Date: Monday, November 9, 2020
Session Type: Poster Session D
Session Time: 9:00AM-11:00AM
Lupus nephritis (LN) is a major complication of systemic lupus erythematous (SLE) and affects ~60% of patients during the course of their disease, leading to significant morbidity and mortality. Previous studies examining the safety of percutaneous kidney biopsy to diagnose LN have found variable complication rates depending on disease type studied, ranging from 4-11% in autoimmune/SLE patients to 15-17% in safety studies of any kidney disease. The purpose of our study was to define the safety of obtaining additional tissue for research during clinically indicated renal biopsies in a SLE cohort.
Patients were enrolled across 15 clinical US sites in the SLE Accelerating Medicines Partnership (AMP). Kidney biopsies were clinically indicated to evaluate proteinuria (urine protein creatinine ratio [uPCR] > 0.5). Patients with a history of renal transplant, use of rituximab within 6 months of biopsy, and current pregnancy were excluded. Ultrasound/CT-guided kidney biopsies were performed by interventional radiologists/nephrologists generally using an 18-gauge needle although technique, number of routine passes and core lengths varied. An additional core taken solely for research purposes, or a piece of core with sufficient glomeruli remaining from the routine passes and not required for clinical diagnosis, was collected. All adverse events (AEs) occurring within 30 days of biopsy were reported, including duration, severity, type, and resolution.
Results: 482 patients underwent a renal biopsy between 2014 and 2020. All patients met criteria for SLE (ACR or SLICC) and the majority were female (85%). Pathologic assessment of clinical biopsies revealed ISN/RPS Class I-VI for most biopsies, although 45 biopsies (9%) yielded a non-LN diagnosis (Table 1). Overall, 37 patients (8%) experienced an AE with several more than one, with a total of 41 AEs reported. Of these AEs, 8 (20%) were considered by the site investigator to be unrelated or unlikely to be related (included pain, shortness of breath, cardiac arrest, fall, and hemoglobin decrease due to sepsis) and 33 (80%) were deemed possibly, probably, or definitely related to the study procedure. Of these events, 9/33 (28%) were mild, 10 (30%) were moderate, and 12 (36%) were deemed severe. In 18 patients (4%) the AEs were considered serious as defined by inpatient or prolonged hospitalization, significant incapacity, or requiring intervention to prevent permanent impairment. The most common related AEs were bleed-related complications, including hematoma, hemorrhage, and hemoglobin decrease (N= 29). Of these, 18 required hospitalization, with 4 of these patients receiving a blood transfusion. All 29 bleed-related complications resolved. The length of the research biopsy did not associate with an AE.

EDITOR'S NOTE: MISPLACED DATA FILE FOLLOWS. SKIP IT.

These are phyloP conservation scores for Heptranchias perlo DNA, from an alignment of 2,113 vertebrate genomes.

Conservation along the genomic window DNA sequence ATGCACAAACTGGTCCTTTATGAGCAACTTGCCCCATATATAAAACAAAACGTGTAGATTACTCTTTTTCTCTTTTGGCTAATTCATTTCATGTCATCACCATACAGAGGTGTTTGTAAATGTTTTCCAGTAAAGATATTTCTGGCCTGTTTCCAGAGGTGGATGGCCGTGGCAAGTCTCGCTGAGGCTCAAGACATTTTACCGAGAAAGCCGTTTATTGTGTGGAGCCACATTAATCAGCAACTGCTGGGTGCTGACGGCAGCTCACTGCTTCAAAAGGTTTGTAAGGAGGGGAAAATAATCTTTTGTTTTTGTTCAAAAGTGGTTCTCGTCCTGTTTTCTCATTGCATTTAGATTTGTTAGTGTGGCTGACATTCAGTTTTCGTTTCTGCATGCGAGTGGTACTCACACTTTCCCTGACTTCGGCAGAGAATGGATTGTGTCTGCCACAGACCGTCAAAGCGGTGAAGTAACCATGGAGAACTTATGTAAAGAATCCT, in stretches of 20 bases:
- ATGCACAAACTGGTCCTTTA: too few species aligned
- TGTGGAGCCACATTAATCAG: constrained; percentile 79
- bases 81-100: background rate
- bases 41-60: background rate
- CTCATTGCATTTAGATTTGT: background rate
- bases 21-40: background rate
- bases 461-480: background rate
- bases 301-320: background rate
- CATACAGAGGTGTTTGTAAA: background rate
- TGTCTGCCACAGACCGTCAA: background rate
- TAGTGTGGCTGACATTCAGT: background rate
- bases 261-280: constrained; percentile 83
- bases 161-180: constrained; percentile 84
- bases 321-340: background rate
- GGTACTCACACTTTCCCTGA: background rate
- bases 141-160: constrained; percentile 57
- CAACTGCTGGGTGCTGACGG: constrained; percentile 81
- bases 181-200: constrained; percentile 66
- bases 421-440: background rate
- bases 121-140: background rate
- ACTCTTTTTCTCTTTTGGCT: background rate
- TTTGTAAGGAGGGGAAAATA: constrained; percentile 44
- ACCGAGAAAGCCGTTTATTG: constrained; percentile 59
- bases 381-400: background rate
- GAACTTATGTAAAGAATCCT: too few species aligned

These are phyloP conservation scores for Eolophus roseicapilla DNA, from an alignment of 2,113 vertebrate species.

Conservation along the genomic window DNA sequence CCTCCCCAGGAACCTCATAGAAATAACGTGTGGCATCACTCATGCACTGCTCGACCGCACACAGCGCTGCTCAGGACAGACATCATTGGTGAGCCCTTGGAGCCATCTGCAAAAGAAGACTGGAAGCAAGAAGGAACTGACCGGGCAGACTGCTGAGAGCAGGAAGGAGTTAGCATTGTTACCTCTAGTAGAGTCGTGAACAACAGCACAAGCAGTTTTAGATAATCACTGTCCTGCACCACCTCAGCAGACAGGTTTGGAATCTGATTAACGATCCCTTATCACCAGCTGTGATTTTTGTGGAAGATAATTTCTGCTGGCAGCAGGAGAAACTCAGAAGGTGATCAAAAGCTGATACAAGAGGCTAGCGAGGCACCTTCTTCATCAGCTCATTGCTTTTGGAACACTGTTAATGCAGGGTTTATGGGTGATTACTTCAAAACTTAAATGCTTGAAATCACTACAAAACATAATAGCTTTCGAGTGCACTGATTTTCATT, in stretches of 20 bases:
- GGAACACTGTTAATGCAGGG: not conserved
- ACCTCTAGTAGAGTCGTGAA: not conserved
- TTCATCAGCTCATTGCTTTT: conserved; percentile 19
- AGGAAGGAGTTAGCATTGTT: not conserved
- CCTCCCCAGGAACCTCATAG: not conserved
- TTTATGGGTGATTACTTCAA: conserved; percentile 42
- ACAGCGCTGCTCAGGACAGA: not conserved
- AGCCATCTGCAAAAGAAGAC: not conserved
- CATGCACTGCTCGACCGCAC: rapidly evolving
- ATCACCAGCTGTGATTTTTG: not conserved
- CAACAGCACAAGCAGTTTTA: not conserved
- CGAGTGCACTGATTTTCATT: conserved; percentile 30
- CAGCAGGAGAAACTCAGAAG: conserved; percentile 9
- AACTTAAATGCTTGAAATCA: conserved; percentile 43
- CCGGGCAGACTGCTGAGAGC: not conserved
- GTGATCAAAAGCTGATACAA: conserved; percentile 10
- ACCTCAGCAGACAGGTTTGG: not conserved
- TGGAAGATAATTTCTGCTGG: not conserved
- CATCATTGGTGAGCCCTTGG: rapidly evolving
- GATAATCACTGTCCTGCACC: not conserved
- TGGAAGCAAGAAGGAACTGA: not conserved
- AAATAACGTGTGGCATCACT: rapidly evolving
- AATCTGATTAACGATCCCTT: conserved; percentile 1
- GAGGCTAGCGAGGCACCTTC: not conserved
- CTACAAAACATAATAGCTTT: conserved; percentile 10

Conclusion: Procurement of an additional kidney biopsy core for research purposes in SLE patients undergoing a clinically-indicated kidney biopsy did not result in an increase in adverse events compared to the adverse event rate in prior studies of the safety of percutaneous kidney biopsy. Accordingly, inclusion of a research core should be considered feasible for future studies to advance discovery of new therapeutic targets and prognostic indicators in LN.
To cite this abstract in AMA style:Deonaraine K, Carlucci P, Fava A, Li J, Wofsy D, James J, Putterman C, Diamond B, Fine D, Monroy-Trujillo J, Haag K, Apruzzese W, Belmont H, Izmirly P, Connery S, Payan-Schober F, Furie R, Berthier C, Dall'Era M, Cho K, Kamen D, Kalunian K, Accelerating Medicines Partnership in SLE Network T, Petri M, Buyon J. Safety of Obtaining Research Tissue During Clinically Indicated Kidney Biopsies: Data from the Lupus Accelerating Medicines Partnership [abstract]. Arthritis Rheumatol. 2020; 72 (suppl 10). https://acrabstracts.org/abstract/safety-of-obtaining-research-tissue-during-clinically-indicated-kidney-biopsies-data-from-the-lupus-accelerating-medicines-partnership/. Accessed November 27, 2020.
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